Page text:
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Independent Angus King bests partisans in Maine Senate race

November 06, 2012|By Lisa Mascaro
  • Voters in Maine elected independent Angus King to the Senate.
Voters in Maine elected independent Angus King to the Senate. (Robert F. Bukaty / Associated…)

WASHINGTON -- Independent candidate Angus King was elected in the U.S. Senate race, as Mainers favored the popular former governor over the Democratic and Republican candidates.

With both parties vying for control of the Senate, King could hold the balance of power when senators cast the all-important first votes of the session to establish the majority. King, who was projected to win by CNN and the Associated Press, has declined to say which party he would join, though many believe he will side with Democrats -- at least for that vote.

Though out of office for a decade, King emerged as the early favorite to replace retiring Republican Sen. Olympia Snowe -- a moderate who cited the polarized atmosphere in Congress in calling it quits. King said Snowe’s reasons for stepping down motivated him to run to fix Washington by trying to instill a spirit of nonpartisan compromise.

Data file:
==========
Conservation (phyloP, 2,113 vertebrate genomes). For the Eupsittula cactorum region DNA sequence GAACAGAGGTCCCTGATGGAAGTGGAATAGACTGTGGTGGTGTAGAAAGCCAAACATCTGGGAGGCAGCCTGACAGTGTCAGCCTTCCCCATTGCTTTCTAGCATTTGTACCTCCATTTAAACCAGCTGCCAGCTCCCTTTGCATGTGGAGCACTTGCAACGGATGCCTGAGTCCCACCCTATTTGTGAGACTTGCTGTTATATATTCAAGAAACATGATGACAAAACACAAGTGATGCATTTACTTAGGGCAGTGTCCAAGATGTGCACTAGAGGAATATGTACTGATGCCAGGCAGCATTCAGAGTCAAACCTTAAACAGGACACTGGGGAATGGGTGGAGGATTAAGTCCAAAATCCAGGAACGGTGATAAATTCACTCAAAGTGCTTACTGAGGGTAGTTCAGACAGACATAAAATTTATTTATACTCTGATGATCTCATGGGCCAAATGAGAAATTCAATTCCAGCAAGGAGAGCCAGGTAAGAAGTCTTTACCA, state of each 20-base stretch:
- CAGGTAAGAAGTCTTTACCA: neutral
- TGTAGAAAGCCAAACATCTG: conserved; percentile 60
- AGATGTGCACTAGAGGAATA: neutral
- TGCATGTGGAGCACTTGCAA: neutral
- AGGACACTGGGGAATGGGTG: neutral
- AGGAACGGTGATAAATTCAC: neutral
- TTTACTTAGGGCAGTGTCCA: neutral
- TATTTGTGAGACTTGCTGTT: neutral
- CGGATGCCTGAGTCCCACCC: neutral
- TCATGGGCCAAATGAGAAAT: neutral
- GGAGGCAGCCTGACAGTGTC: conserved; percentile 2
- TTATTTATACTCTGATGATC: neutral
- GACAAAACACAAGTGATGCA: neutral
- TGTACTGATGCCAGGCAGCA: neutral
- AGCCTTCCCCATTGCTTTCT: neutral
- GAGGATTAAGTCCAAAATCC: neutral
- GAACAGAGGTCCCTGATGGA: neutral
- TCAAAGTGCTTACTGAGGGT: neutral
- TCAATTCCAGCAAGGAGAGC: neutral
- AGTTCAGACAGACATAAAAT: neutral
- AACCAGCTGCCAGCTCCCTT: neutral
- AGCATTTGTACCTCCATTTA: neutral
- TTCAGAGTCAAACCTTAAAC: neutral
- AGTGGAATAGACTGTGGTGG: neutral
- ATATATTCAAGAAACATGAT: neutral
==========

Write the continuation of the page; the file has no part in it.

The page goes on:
Republican Secretary of State Charlie Summers, a Navy reservist, and Democratic state Sen. Cynthia Dill, a liberal-leaning civil rights attorney, struggled to gain ground in the race. Still, the partisans engaged in a robust effort -- against each other, and King -- as outside money poured into Maine.

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The U.S. Chamber of Commerce and Karl Rove-affiliated Crossroads GPS sought to chisel away at King’s lead. Democrats targeted Summers, the Republican, and top brass in Washington declined to back Dill, their party’s own candidate.

Independents who are unaligned with either party remain a rarity in the Senate. Two independents, Sen. Bernard Sanders of Vermont and Sen. Joe Lieberman of Connecticut, both caucus with Democrats. Sanders was poised to win reelection while Lieberman is retiring.

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